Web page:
Optimizing Ontology Alignments by Using Neural NSGA-II

Optimizing Ontology Alignments by Using Neural NSGA-II

Mohamed Biniz (Faculty of Sciences and Techniques, Sultan Moulay Slimane University, Beni Mellal, Morocco) and Rachid El Ayachi (Faculty of Sciences and Techniques, Sultan Moulay Slimane University, Beni Mellal, Morocco)
Copyright: © 2018 |Pages: 14
DOI: 10.4018/JECO.2018010103

Abstract

In this article, the authors propose a new hybrid approach based on a continuous Non-dominated Sorting Genetic Algorithm II (NSGA-II) and a neural network to refine the alignment results. This approach consists of three phases: (i) pre-alignment phase which allows to identify the formats of input ontologies, to adapt them and to transform them into Ontology Web Language (OWL) in order to solve the problem of heterogeneity of representation. (ii) alignment phase which combines syntactic and linguistic matching techniques and methods, based on the relevant attributes per different points of syntactic and structural technic. (iii) The post-alignment phase which optimizes the matching by a hybrid technique of continuous NSGA-II and networks of neurons. This approach is compared with the greatest systems per the Ontology Alignment Evaluation Initiative (OAEI) standard. The experimental results appear that the proposed approach is effective.
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1. Introduction

In the early 2000s, Tim Berners-Lee (Hendler, Berners-Lee, & Miller, 2002) explained what could be a “semantic Web” evolution.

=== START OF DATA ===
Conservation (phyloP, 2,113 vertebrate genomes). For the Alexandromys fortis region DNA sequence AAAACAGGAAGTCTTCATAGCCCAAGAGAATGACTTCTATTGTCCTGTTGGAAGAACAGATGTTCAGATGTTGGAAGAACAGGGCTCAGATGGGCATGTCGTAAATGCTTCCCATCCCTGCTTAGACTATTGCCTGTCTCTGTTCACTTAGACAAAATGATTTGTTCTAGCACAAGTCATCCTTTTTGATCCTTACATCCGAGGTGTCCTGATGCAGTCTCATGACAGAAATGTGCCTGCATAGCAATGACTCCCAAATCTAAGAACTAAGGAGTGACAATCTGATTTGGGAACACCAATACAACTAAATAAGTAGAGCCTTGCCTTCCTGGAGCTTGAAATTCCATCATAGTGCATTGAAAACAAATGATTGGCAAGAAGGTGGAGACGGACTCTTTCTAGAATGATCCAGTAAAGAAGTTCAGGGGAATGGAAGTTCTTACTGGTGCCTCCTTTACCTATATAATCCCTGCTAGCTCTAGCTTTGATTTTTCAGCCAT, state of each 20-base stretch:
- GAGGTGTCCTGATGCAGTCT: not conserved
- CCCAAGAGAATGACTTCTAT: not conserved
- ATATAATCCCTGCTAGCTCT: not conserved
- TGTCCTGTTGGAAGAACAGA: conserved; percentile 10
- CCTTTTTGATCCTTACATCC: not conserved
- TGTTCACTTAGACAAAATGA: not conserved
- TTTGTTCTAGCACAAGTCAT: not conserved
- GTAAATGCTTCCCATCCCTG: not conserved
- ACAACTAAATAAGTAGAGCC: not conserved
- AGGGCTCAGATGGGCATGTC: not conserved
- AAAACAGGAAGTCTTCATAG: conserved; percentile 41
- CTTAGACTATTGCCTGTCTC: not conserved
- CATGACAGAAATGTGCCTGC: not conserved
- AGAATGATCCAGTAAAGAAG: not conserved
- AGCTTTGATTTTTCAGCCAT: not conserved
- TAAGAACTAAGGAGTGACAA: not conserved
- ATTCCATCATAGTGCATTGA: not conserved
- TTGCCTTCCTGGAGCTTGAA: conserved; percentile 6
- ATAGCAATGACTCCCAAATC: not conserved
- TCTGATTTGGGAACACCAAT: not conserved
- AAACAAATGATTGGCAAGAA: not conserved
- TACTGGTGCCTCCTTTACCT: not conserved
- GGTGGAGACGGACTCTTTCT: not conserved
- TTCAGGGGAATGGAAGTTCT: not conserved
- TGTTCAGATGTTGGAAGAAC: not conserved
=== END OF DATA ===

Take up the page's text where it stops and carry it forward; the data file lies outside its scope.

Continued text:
The evolution of the Web of documents, websites, gave access, via forms to databases. These research results, readable for humans, are “unreadable” for the machines.

The Semantic Web is defined by Berners-Lee et al (Berners-Lee, Hendler, & Lassila, 2001). as an extension of the current Web in which information is given well-defined meaning, better enabling computers and people to work in cooperation.

In the context of the semantic Web, semantic interoperability based on ontologies has become an important challenge. Today, several disciplines have emerged to improve this interoperability and solve problems of ontological heterogeneity, such as alignment, integration and fusion.

The alignment of ontologies is a complex task based on the definition of the correspondences between ontologies. It is a discipline aimed at improving interoperability between heterogeneous ontologies. It connects ontologies with each other to make integration tasks possible, information sharing between systems easier, searching for more relevant information, and so on.

At present, several methods have been proposed to solve the heterogeneity. Zghal et al. (Zghal, Yahia, Nguifo, & Slimani, 2007) and Pushpakumar et al. (Pushpakumar, Srirangam, Baba, Meenachi, & Balasubramanian, 2016) are based on the semantic and structural similarity between the entities of two ontologies. Cotterell et al. (Cotterell & Medina, 2013), Albagli et al. (Albagli, Ben-Eliyahu-Zohary, & Shimony, 2012) and Sonntag et al. (Sonntag, Hake, Fettke, & Loos, 2016) are used learning machines to classify the corresponding entities. These works give good results, but also many gaps, such as the selection of good thresholds or the use of linear classifiers. To remedy these problems, this paper presents a hybrid ontology alignment method, by calculating the terminological, extensional, structural, and linguistic similarity between the entities, to construct a similarity table.

This paper is organized as follows: Section 2 deals with similarity measurements and ontology alignment. Section 3 describes the architecture of our system and how it works. In section 4, the evaluation procedure to test the performance of our system is described. The conclusion is given in section 5.

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